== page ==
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Policy: Environment & Energy

Bee colonies damaged after almond pollination

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News,Business,Energy and Environment,Bees

SACRAMENTO, Calif. (AP) — Some California beekeepers say pesticides may be to blame for the death or damage of as many as 80,000 bee colonies after the insects pollinated almond trees in the San Joaquin Valley.

Some believe pesticides used on almond orchards could be sickening or killing the bees, the Sacramento Bee reported Sunday (http://bit.ly/1eVnRvv ).

"We're a little mystified," said John Miller, a beekeeper based in Newcastle. "We have some colonies that looked like they've been through some kind of brood die-off. It's puzzling because it is intermittent and random."

California's almond orchards are pollinated by about 1.6 million bee colonies, which are mostly brought in from other states by some 1,300 commercial beekeepers.

Beekeepers have also been struggling with colony collapse disorder, which has led to the disappearance of large numbers of honeybees in North America.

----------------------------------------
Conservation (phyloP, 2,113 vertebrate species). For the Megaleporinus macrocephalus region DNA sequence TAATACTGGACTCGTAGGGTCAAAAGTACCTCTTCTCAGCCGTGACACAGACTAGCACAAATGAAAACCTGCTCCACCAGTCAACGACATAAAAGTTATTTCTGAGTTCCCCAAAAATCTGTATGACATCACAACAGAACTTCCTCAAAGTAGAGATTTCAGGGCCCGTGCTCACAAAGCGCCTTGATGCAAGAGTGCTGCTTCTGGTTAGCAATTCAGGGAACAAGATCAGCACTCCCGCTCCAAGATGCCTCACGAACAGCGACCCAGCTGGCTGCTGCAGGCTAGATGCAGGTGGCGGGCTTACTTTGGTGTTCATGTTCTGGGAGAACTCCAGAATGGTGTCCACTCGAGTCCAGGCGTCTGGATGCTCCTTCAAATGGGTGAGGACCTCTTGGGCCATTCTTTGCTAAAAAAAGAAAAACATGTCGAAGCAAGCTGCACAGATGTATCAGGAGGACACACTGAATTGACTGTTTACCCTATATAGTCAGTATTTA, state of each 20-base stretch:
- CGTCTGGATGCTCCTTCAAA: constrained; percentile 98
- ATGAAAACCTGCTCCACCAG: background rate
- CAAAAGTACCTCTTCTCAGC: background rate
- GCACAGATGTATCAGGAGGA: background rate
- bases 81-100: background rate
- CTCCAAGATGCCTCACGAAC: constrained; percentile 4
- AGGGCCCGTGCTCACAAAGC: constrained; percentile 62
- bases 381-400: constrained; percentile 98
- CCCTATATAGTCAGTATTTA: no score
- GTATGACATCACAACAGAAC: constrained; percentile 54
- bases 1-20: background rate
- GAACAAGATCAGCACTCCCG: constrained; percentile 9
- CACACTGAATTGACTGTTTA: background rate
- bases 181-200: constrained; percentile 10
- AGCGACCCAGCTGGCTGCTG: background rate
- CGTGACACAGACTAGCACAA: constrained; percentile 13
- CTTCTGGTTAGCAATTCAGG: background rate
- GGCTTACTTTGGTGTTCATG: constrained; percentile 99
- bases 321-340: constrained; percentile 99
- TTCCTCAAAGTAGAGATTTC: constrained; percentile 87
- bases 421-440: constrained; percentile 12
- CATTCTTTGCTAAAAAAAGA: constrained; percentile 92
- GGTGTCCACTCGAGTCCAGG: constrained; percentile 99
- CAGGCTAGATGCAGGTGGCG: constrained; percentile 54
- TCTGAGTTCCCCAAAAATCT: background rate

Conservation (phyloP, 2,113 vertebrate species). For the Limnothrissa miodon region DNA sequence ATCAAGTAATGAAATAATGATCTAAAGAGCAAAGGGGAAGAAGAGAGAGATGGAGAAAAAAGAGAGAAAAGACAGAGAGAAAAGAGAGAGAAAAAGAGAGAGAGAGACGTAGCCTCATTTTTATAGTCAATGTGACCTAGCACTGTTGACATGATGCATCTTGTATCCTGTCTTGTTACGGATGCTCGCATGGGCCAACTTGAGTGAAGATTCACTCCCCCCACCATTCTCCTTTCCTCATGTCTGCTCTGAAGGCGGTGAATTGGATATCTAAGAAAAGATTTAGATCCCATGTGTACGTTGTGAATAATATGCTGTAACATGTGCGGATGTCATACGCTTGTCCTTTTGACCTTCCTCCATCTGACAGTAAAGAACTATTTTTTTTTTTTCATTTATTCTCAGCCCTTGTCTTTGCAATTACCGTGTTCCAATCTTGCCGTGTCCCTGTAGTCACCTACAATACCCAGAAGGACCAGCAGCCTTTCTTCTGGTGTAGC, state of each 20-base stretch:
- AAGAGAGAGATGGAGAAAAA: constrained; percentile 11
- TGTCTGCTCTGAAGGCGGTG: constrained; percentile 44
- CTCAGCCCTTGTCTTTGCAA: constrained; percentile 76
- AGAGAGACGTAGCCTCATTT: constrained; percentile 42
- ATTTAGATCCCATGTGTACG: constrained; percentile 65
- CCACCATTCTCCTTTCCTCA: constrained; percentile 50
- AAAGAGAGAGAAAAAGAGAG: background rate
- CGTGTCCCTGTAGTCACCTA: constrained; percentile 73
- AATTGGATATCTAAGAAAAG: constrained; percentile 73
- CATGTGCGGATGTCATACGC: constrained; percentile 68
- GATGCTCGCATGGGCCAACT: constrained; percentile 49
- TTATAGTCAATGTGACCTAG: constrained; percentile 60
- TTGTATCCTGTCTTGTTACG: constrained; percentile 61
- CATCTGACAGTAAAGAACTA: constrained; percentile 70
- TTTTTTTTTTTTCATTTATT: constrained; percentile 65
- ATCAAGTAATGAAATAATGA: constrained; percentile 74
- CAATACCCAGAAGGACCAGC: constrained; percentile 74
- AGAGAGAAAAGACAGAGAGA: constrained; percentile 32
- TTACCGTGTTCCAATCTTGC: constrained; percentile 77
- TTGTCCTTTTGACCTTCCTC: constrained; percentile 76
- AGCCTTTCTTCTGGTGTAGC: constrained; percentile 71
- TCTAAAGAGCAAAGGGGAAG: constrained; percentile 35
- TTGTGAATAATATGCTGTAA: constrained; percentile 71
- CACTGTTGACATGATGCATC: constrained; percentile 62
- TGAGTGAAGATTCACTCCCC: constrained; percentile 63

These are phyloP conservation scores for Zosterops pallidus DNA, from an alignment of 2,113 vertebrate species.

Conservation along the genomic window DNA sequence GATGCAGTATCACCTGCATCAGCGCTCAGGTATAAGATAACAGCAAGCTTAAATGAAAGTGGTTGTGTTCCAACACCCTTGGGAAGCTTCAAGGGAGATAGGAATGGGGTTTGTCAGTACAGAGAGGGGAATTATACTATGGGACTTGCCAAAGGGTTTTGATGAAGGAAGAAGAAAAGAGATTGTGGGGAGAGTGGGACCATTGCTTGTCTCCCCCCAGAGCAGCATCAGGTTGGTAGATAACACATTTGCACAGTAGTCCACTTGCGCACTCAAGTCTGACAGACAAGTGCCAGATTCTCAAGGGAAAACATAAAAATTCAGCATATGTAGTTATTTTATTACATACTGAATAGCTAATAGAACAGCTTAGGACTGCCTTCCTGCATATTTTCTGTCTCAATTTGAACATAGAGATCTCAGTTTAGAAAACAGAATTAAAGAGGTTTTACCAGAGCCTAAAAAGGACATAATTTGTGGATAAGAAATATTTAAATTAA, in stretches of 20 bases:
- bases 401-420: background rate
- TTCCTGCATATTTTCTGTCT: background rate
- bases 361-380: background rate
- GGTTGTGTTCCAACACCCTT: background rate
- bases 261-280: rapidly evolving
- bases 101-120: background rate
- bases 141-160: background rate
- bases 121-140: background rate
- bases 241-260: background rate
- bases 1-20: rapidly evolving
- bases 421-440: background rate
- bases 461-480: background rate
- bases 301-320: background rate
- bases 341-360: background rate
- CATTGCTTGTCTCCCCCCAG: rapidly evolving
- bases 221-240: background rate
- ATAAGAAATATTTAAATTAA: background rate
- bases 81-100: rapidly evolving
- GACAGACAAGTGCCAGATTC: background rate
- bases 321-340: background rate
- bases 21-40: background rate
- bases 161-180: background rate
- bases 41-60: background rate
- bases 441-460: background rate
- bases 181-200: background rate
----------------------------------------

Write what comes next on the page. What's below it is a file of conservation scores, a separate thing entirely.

The damaged beehives could hurt the broader agriculture industry. About 90 percent of honeybees that pollinate U.S. crops are used during the California almond bloom before being moved to pollinate other crops, such as apples, cherries and watermelons.

In March, beekeepers met with U.S. Environmental Protection Agency officials to discuss the problem. Seventy-five beekeepers said about three-quarters of their hives showed damage.

Michele Colopy, program director with the Pollinator Stewardship Council, an advocacy group for beekeepers, believes the hive damage is related to the practice of "tank mixing" certain insecticides as well as applying insecticides during the early daytime hours when bees are foraging.

Beekeepers are calling for labels warning of possible effects of tank mixing, as well as an effort to end daytime applications of the insecticides. But they don't have scientific data linking the colony damage to the mixing of pesticides.

State and federal officials say they plan to work with the beekeepers to reduce the risks that bees face from pesticides applied during the almond bloom.

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Information from: The Sacramento Bee, http://www.sacbee.com

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